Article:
By definition a female athlete should have a healthy body if they are following proper athletic eating, supplementing and training plans. Therefore creating daily meal plans including ideal calorie balance matched to your competitive but healthy goal weight/body composition and proper (not overtraining) training protocol will all but guarantee a healthy body. To help you in designing healthy menus, use the dotFIT program. You can set your goals and create the ideal program including individualized menus, athletic supplement recommendations, proper calories, protein requirements, and more.
That said, some female athletes, due to stress or low body fat, may experience exercise-induced or athletic menstrual dysfunction that can significantly affect health and sport performance. Although athletic amenorrhoea represents the most extreme form of menstrual dysfunction, other forms can also result in suppressed estrogen levels and affect bone health and fertility. Factors, such as energy balance, exercise intensity and training practices, bodyweight/composition, disordered eating behaviors, and both physical and emotional stress, may contribute to athletic menstrual dysfunction. The most common dietary issues of the female athlete with athletic menstrual dysfunction are poor energy intake and/or poor food selection, which leads to inadequate protein, carbohydrate and essential fat intakes. Common micronutrients to be insufficient are many bone-building nutrients, mainly calcium, the B vitamins, iron and zinc.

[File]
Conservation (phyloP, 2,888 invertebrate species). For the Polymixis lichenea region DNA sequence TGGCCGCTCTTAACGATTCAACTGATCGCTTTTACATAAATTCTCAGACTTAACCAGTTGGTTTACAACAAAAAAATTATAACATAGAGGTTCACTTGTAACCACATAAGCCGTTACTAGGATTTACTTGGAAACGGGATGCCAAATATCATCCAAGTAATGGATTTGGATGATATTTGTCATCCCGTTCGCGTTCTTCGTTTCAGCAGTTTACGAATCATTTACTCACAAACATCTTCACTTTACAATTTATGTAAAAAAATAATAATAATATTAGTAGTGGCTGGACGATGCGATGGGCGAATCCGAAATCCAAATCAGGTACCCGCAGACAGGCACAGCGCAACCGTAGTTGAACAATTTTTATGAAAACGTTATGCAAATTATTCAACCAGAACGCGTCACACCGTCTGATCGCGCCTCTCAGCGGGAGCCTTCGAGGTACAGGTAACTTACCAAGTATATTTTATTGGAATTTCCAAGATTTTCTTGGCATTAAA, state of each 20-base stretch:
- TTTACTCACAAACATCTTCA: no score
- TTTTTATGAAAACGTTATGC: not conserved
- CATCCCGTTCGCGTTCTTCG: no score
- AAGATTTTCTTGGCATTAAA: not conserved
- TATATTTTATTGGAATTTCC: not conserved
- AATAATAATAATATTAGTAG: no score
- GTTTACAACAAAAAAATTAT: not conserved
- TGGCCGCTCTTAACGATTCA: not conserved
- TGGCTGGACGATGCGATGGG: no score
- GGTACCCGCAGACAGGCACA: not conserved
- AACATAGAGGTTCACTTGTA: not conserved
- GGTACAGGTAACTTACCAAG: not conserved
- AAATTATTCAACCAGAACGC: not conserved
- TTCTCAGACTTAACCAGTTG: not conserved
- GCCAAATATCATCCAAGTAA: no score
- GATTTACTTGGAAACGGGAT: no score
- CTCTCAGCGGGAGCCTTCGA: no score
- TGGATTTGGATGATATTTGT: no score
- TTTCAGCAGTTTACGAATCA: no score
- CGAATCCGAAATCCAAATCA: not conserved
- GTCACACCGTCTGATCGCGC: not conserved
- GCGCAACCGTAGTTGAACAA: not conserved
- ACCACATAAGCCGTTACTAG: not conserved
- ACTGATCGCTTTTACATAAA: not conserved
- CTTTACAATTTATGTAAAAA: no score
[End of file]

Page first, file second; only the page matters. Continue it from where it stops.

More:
If you feel you are experiencing athletic menstrual dysfunction, consult your doctor to eliminate any more serious causes than listed above and then consult with a qualified dietitian who can help get your eating plans matched to your training. Kat Barefield, MS RD is a Sharecare expert and a dotFIT lead dietitian. She also was a competitive athlete and works with many others on nutrition for performance.